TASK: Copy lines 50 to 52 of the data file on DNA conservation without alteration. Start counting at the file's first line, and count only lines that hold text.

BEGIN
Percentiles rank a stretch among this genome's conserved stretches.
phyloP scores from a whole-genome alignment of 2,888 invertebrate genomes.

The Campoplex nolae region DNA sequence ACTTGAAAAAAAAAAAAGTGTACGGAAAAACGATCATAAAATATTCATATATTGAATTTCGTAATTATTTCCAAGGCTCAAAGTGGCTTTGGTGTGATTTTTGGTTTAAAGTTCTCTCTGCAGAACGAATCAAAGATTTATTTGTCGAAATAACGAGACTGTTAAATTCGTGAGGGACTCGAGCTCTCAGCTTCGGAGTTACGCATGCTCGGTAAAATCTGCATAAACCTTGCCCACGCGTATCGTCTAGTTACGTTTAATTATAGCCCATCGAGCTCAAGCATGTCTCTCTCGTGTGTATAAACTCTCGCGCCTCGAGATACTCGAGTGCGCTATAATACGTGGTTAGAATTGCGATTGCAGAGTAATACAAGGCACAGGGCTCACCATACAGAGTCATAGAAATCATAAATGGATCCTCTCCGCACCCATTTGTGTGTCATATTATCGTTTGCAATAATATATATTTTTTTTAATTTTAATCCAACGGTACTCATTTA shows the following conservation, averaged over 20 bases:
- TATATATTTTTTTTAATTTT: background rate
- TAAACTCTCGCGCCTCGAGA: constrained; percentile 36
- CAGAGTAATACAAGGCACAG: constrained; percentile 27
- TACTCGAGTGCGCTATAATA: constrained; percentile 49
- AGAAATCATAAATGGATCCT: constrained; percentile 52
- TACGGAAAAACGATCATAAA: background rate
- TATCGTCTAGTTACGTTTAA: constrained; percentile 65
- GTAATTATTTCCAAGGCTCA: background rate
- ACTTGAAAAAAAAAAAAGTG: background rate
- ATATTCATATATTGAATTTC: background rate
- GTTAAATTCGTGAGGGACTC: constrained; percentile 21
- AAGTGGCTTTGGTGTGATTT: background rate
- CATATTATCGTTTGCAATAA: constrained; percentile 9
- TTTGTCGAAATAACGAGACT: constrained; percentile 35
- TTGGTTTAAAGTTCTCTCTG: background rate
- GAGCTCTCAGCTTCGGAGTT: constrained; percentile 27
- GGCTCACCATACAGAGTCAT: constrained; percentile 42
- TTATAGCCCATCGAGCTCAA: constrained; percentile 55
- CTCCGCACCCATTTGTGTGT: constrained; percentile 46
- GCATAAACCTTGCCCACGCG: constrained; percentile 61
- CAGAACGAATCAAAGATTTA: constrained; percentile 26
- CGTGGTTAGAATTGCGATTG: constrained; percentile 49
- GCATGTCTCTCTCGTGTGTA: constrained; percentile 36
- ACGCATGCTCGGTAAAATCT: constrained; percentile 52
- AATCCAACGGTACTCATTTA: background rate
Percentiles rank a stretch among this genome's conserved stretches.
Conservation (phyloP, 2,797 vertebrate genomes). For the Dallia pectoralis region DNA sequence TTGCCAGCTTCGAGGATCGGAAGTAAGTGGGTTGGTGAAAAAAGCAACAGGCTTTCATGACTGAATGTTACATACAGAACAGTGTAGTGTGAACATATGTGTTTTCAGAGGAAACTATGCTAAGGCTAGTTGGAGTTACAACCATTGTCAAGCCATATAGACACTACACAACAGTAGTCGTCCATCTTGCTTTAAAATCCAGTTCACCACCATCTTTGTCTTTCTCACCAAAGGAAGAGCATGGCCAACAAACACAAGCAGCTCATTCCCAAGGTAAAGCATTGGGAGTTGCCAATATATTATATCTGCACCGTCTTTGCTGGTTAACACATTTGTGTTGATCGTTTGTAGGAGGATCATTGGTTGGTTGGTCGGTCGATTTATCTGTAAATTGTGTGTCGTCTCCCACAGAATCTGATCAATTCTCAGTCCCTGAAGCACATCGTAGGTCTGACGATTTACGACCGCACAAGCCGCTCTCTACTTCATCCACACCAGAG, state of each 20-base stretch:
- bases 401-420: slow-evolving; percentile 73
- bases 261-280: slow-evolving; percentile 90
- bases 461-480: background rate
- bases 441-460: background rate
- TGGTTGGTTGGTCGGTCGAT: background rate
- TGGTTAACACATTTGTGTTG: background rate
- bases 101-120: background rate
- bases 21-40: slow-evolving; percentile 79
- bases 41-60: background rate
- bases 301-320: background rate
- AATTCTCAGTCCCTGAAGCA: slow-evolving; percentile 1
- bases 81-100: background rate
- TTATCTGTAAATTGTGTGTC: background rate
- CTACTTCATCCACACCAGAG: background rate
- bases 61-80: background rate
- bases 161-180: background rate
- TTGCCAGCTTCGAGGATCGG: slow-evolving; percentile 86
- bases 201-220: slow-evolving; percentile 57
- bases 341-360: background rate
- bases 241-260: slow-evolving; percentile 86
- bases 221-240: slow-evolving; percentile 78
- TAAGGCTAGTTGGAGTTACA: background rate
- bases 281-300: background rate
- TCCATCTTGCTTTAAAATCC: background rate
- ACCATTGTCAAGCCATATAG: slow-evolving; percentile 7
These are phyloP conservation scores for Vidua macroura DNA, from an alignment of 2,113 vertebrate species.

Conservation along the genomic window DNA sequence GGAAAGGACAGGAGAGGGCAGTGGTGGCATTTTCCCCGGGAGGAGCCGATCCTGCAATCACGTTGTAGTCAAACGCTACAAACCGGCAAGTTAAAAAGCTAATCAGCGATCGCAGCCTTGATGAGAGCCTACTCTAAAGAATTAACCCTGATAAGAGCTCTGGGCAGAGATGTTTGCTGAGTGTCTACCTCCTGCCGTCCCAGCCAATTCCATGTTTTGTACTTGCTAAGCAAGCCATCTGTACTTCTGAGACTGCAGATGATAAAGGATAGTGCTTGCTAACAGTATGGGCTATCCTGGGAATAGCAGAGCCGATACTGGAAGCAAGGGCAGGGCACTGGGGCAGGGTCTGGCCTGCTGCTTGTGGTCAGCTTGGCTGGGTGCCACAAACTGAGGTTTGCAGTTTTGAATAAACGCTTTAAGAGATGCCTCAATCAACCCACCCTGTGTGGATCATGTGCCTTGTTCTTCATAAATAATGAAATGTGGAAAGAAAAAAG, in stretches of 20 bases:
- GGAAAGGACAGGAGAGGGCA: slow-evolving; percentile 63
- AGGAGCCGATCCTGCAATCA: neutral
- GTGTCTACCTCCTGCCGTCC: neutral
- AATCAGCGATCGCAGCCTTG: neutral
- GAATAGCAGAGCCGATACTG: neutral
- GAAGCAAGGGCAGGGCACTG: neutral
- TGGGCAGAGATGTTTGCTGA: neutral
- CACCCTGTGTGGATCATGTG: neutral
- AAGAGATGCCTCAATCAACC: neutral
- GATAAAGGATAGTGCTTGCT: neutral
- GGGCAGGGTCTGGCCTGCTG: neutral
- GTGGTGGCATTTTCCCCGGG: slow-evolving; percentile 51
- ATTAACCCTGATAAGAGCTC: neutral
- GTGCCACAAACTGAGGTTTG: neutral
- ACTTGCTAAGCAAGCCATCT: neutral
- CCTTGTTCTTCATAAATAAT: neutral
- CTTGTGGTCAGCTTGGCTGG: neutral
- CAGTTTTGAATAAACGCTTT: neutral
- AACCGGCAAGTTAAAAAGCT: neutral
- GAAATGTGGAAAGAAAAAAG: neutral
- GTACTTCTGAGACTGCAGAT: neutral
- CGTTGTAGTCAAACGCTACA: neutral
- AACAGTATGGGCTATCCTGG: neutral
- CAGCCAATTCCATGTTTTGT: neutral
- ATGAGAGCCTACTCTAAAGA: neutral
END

- bases 241-260: slow-evolving; percentile 86
- bases 221-240: slow-evolving; percentile 78
- TAAGGCTAGTTGGAGTTACA: background rate